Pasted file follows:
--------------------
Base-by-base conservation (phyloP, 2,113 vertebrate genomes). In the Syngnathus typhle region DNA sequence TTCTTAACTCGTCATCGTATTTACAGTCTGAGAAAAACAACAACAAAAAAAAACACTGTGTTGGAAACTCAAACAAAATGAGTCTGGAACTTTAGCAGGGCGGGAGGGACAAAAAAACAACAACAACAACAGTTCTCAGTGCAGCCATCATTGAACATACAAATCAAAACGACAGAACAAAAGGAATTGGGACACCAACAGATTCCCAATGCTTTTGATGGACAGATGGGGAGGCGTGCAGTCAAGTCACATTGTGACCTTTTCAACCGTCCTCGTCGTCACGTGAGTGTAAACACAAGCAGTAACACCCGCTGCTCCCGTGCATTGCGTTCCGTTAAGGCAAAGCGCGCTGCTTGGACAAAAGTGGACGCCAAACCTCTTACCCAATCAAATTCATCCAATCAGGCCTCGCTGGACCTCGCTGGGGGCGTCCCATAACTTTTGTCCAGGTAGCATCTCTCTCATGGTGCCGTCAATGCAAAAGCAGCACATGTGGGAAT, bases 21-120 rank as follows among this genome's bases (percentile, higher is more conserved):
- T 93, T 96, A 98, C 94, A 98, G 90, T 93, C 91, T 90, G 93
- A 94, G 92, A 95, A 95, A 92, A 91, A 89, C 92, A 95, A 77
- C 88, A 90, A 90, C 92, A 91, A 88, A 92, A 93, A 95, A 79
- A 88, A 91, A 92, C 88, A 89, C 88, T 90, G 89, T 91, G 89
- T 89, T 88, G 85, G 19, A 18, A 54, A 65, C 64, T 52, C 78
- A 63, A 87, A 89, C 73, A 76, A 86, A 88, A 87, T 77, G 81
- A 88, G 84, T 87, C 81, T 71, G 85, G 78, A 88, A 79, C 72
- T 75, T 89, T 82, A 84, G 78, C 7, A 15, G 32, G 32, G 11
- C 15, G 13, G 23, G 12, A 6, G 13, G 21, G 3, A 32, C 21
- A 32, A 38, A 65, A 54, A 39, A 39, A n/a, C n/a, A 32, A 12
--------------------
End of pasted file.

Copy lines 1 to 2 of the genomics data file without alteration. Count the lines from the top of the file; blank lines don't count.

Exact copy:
Base-by-base conservation (phyloP, 2,113 vertebrate genomes). In the Syngnathus typhle region DNA sequence TTCTTAACTCGTCATCGTATTTACAGTCTGAGAAAAACAACAACAAAAAAAAACACTGTGTTGGAAACTCAAACAAAATGAGTCTGGAACTTTAGCAGGGCGGGAGGGACAAAAAAACAACAACAACAACAGTTCTCAGTGCAGCCATCATTGAACATACAAATCAAAACGACAGAACAAAAGGAATTGGGACACCAACAGATTCCCAATGCTTTTGATGGACAGATGGGGAGGCGTGCAGTCAAGTCACATTGTGACCTTTTCAACCGTCCTCGTCGTCACGTGAGTGTAAACACAAGCAGTAACACCCGCTGCTCCCGTGCATTGCGTTCCGTTAAGGCAAAGCGCGCTGCTTGGACAAAAGTGGACGCCAAACCTCTTACCCAATCAAATTCATCCAATCAGGCCTCGCTGGACCTCGCTGGGGGCGTCCCATAACTTTTGTCCAGGTAGCATCTCTCTCATGGTGCCGTCAATGCAAAAGCAGCACATGTGGGAAT, bases 21-120 rank as follows among this genome's bases (percentile, higher is more conserved):
- T 93, T 96, A 98, C 94, A 98, G 90, T 93, C 91, T 90, G 93